AskEARN | Hire Skip to main content

Welcome to AskEARN’s new website. As we transition to our new site, you can still visit EARN’s previous site.

About EARN

The Employer Assistance and Resource Network on Disability Inclusion (EARN) offers information and resources to help employers recruit, hire, retain and advance people with disabilities; build inclusive workplace cultures; and meet diversity, equity, inclusion and accessibility (DEIA) goals. 

Getting Started

Start here to learn how to recruit, hire, retain and advance people with disabilities; why workplace inclusion of people with disabilities matters; and how EARN’s resources can help.

A woman in a wheelchair addresses three colleagues around a small table

    Phases of Employment

  • A woman in a wheelchair shakes hands with a colleague


    Build a pipeline of talent that includes people with disabilities.

  • Two men work at repairing an engine.


    Identify people who have the skills and attributes for the job.

  • A woman with a disability wearing a helmet works in a factory


    Keep talented employees with disabilities, including those who acquire them on the job.

  • A man uses sign language to communicate.


    Ensure that employees with disabilities have equal opportunities for advancement.

Dinah Cohen Learning Center

EARN’s Learning Center offers a wide range of training resources, including self-paced online courses.

Woman using assistive technology on a computer workstation.

News & Events

EARN makes it easy to stay up-to-date on disability employment news and information. Start by subscribing to our monthly newsletter and eblasts, which will connect you to upcoming events, developing news and promising practices in the world of disability diversity and inclusion. And don’t forget to follow EARN on Facebook, Twitter and LinkedIn

A smiling man with an earpiece sits in a wheelchair


Include people with disabilities in the hiring process.

The hiring process should identify people who have the best skills set and attributes that make them the best candidates for the jobs available. To achieve this goal, employers must ensure that all qualified applicants, including those with disabilities have equal access in all aspects of the hiring process. These efforts are especially important for federal contractors and federal agencies, as both must take proactive steps to employ qualified people with disabilities. The resources below provide information to help employers, both public and private, ensure that their hiring processes are inclusive and accessible for everyone, including people with disabilities.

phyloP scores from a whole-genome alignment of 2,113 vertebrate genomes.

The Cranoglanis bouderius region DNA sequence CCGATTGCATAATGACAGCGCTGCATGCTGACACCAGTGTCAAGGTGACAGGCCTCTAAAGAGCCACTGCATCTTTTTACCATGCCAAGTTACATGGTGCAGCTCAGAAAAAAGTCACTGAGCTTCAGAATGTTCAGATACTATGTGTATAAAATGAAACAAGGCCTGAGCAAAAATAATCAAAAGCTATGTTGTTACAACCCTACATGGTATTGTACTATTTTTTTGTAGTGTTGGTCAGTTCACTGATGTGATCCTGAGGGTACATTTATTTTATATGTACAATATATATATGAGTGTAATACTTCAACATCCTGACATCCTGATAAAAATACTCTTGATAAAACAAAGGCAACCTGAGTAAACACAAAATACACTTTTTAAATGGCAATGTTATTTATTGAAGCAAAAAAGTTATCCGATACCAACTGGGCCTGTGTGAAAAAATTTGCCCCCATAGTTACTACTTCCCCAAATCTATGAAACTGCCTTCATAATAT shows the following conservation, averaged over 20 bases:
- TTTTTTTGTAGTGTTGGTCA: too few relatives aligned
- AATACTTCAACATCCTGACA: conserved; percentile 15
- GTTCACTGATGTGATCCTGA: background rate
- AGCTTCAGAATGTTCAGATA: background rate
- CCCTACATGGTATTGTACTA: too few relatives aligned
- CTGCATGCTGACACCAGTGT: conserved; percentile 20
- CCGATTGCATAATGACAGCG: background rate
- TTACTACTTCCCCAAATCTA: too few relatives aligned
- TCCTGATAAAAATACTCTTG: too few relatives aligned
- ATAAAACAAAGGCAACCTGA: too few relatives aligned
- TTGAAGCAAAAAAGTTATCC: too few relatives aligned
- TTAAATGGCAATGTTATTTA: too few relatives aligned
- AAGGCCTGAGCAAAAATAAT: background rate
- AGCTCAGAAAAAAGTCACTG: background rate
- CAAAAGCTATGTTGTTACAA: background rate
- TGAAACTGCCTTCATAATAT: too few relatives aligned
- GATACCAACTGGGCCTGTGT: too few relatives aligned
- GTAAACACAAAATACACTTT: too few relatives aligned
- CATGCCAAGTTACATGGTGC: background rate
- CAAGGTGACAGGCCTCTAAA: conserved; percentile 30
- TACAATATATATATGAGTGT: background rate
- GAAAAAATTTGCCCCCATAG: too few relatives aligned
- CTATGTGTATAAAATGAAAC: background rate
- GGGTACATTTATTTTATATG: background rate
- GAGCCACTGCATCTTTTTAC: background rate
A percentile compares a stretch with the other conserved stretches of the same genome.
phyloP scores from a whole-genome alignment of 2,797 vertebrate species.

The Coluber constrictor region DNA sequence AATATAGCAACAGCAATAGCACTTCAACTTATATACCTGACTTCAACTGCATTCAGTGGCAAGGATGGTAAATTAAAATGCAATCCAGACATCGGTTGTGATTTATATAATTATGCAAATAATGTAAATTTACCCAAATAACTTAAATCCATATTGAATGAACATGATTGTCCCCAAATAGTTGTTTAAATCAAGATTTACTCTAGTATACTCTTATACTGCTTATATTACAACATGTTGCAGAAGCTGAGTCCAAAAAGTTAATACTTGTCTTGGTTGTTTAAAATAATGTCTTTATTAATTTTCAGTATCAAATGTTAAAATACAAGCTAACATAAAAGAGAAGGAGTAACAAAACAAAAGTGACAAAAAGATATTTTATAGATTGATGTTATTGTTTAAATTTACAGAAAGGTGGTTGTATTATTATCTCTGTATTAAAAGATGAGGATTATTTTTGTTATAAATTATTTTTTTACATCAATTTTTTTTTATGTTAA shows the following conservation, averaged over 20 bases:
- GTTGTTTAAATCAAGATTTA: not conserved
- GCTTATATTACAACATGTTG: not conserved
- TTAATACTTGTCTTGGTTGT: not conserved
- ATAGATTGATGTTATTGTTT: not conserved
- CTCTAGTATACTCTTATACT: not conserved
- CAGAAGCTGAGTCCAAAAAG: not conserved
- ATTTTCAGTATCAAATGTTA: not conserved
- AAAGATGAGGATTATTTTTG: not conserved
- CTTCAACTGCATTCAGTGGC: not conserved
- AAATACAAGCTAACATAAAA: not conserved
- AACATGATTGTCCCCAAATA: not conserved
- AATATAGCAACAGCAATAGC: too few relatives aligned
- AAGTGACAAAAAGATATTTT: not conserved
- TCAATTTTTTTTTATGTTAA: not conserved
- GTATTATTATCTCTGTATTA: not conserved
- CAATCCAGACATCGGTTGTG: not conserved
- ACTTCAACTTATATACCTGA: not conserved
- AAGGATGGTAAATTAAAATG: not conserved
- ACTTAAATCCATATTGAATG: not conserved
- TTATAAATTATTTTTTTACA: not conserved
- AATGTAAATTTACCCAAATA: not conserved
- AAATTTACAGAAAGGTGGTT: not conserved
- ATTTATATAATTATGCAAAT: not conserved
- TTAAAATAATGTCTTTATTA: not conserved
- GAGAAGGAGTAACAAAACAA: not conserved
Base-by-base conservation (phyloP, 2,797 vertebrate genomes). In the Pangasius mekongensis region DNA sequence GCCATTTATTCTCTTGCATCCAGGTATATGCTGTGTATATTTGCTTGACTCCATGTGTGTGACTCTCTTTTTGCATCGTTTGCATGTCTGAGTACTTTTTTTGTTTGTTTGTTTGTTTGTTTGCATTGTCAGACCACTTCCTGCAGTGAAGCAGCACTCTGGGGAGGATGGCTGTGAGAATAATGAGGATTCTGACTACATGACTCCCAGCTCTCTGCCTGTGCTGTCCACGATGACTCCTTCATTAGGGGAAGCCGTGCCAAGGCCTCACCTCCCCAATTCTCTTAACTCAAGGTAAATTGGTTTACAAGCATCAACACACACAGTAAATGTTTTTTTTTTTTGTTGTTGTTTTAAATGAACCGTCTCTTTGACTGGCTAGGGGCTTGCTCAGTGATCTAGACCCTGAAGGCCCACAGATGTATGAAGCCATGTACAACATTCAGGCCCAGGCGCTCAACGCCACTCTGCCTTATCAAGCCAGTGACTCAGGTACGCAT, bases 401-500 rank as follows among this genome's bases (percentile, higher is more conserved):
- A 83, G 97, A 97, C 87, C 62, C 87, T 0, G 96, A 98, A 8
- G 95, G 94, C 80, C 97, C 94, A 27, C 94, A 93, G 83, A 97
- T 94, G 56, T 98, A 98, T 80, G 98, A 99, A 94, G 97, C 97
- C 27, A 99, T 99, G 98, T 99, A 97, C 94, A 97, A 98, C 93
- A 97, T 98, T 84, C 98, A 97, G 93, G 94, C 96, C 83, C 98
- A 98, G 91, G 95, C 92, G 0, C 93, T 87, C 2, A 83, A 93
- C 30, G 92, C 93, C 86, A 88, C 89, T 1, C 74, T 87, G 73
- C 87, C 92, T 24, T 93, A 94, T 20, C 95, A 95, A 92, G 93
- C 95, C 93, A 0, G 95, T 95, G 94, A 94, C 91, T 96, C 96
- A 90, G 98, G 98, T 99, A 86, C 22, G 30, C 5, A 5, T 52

A blind woman uses assistive technology to work as her co-worker looks on

Inclusive Hiring: Applicable Laws and Regulations

Learn about federal laws and regulations that impact the hiring process.

A woman shows a man with a developmental disability a task in a toy factory

Planning for Inclusive Hiring and Onboarding

Build a foundation for an inclusive environment from day one.

An Indigenous Two-Spirit person calls the elevator up by tapping the floor button with their prosthetic leg.

Ensuring Accessibility in the Hiring Process

Ensure accessibility at each step of the hiring process.

A woman in a hardhat and safety vest stands next to a man in a wheelchair wearing a hardhat and carrying blueprints on his lap

Hiring Strategies for Specific Sectors and Industries

Understand special considerations for federal contractors, federal agencies, state employers and small businesses in the United States for hiring people with disabilities.

A woman assists a young woman with Down's Syndrome.

Talent Development

Explore how work-based learning opportunities like internships and apprenticeships can help you build a diverse pipeline of talent.

Four co-workers, one of whom is missing a hand, stand together.

Hiring in Action: Case Studies

Read about companies’ efforts to ensure their hiring processes are inclusive and meet their talent needs.